'money': re.compile('(\d+.?\d*)'),
                'bill': re.compile("[\w'-]+\.$"),
    yield from (parse_line(line, patterns) for line in lines)

def liabilities(transactions_file='./transactions.txt', names_file='./names.txt', currency='$'):
    persons = {name: [] for name in filer(names_file)}

    for transaction in parse_lines(filer(transactions_file)):

    total_people = Decimal(len(persons))
    shares = {
            name: round(sum(Decimal(p) for p in paid) / total_people, 2)
            for name, paid in persons.items()

    for name, share in shares.items():
        for other, other_share in shares.items():
            if name == other:
            difference = share - other_share
            if difference < 0:
                yield '{debitor} pays {currency}{amount} to {creditor}.'.format(
                        debitor=name, creditor=other)

if __name__ == '__main__':
    for line in liabilities():
| improve this answer | |
  • \$\begingroup\$ Nice!! The classes are really to make the code scallable. Add extra features. Also the _add_extras function, I was hoping to allow the formatter template to allow a custom template & add key-value to dict to create a custom output \$\endgroup\$ – H Bensiali Feb 13 '18 at 21:58
  • 2
    \$\begingroup\$ @HBensiali you can always add new features when you need them, but I have the feeling that for the most part You Ain't Gonna Need It (the complexity of those classes) \$\endgroup\$ – 301_Moved_Permanently Feb 13 '18 at 22:04
  • 1
    \$\begingroup\$ @t3chb0t how on Earth did you understand that from the video. If you end up with a god method, it's only because you started with a god class to start with. The video only boils down to "a class containing only init plus a single method should be a function to avoid cluttering the calling code" \$\endgroup\$ – 301_Moved_Permanently Feb 13 '18 at 22:15
  • 1
    \$\begingroup\$ @Graipher The yield from is necessary in filer because if you return map(…) then the with block is exited, the file closed and any iteration over the map will raise an IOError. The second one is more to stay consistent and because I also don't want to have to think about such issue as regard to functions and generator composition. \$\endgroup\$ – 301_Moved_Permanently Feb 14 '18 at 11:01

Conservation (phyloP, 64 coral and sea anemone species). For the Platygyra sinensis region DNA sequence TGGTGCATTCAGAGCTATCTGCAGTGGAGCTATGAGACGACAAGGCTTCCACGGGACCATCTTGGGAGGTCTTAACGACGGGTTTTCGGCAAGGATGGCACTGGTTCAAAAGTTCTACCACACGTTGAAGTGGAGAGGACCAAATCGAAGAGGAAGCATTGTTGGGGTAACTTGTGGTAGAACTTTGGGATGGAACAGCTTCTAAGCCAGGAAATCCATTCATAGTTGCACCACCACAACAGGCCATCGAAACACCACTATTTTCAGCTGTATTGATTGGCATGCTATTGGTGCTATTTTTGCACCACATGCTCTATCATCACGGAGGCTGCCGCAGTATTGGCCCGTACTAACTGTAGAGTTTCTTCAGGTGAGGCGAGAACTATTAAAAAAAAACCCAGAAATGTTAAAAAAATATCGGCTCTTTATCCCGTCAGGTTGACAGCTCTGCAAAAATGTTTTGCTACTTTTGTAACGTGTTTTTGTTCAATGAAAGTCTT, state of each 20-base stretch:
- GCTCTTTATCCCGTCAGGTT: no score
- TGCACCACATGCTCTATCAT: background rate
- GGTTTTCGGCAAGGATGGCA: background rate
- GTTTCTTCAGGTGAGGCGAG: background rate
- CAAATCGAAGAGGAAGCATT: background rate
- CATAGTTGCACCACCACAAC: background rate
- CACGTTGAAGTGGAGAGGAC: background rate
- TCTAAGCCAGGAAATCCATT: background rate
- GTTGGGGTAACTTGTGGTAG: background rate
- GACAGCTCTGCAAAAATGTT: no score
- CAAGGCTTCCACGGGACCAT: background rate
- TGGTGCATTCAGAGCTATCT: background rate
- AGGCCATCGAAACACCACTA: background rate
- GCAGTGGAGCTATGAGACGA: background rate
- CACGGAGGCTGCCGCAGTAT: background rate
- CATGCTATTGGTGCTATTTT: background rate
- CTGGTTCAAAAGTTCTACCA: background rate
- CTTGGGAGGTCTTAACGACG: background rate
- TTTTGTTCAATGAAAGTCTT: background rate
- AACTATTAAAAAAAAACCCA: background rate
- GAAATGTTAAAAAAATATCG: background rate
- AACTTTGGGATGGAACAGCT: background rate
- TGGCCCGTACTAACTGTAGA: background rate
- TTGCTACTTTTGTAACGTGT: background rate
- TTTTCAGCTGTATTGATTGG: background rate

• 1
    \$\begingroup\$ @Graipher As said above, didn't try it, don't know (and did't want to think about) if it have some side effects pertaining to the use of the provided map, and keeping consistency with the filer function above. Besides, it is clearer to me that I get a generator when using a function that yield from rather than some that return <a generator expression> \$\endgroup\$ – 301_Moved_Permanently Feb 14 '18 at 11:05


I echo the advice from @MathiasEttinger to stop writing classes. I think that your solution is over-engineered. However, at the same time, your design is fragile and prone to misuse. Some observations about your design:

  • You rely on a specific sequence of mutations to be performed, particularly in Payments.get_liabilities():

    def get_liabilities(self):
        liabilities     = []
        for name, person in self.people.items():
        for name, person in self.people.items():
            """gets share & sets it against each person in the group"""
            person.set_liability(self.people, self.currency)
            liabilities += person.liabilities
        return liabilities

    So, before get_liabilities() is called, the people must already have had their expenses added. Then, within person.set_liability(), you expect every other person's .share to already have been computed. That correct usage of the Person class is not apparent from any of the documentation of the Person class.

    (By the way, len(self.people) would suffice in the excerpt above; len(self.people.items()) is overkill.)

  • The calculation actually involves a nested for-loop, but the way it works is obscured due to the fact that the outer loop is in Payments.get_liabilities(), and the inner loop is in Person.set_liability().

  • Payments.print_liabilities() is misleading. It never prints anything!